Relationship-Based Programming: The Key to Successful Youth Development in Recreation Settings


  • Jason Bocarro
  • Peter A. Witt


Youth development, mentoring, relationship-based programming, ethnographic research, outreach programs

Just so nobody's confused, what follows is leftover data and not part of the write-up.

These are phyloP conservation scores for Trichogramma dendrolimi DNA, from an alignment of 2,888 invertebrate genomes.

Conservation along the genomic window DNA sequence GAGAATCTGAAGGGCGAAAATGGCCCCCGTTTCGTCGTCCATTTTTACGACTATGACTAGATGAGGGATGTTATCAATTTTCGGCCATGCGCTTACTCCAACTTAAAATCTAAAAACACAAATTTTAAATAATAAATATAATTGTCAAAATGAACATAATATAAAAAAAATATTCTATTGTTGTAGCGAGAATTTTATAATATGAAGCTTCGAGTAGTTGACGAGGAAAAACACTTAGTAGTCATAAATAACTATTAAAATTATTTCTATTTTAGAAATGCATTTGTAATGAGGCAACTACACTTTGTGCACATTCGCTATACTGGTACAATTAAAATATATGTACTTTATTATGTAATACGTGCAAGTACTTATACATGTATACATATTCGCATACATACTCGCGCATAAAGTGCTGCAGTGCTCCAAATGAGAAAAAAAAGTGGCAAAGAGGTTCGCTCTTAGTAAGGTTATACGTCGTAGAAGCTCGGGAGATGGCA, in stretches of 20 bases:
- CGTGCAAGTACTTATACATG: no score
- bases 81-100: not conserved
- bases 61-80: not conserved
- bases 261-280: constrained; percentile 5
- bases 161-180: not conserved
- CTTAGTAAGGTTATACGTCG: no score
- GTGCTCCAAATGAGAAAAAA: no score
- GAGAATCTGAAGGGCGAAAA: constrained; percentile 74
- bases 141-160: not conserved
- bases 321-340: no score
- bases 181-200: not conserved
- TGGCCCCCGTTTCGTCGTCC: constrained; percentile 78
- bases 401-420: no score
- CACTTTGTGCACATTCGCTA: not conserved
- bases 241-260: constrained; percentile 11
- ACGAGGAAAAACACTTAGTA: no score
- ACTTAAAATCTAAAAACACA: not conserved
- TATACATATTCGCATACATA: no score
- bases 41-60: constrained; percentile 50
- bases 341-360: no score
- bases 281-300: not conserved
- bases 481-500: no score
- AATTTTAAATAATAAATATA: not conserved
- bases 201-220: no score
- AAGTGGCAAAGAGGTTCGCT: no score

Research and policy (e.g., Carnegie Council, 1992) have shown the importance and benefit of programs that supplement the education system, particularly among children living in high-risk environments. These programs have traditionally used an activity-based approach where the activity is central to the program’s design. This article presents the concept of relationship-based programming, a perspective that places a greater emphasis on the ability to build and solidify a healthy relationship between a youth worker and participants using the program or activity as a medium. The authors present this issue based upon three years of case studies and a year-long ethnographic study, which examined the impact of a Roving Leader youth outreach program run by a Park and Recreation Department. The program was designed to serve youth identified as “hard to reach” and whom other community resources were not serving. A critical component of the program was the importance of the relationships established between leaders and participants as opposed to the activities in which they participated. Several elements were critical to this process: being multi-faceted and flexible, involved and able to make connections, consistent, compassionate, empathetic, and patient. Taking a relationshipbased approach has considerable implications for youth program designers as they attempt to meet the needs of an increasingly diverse youth population.





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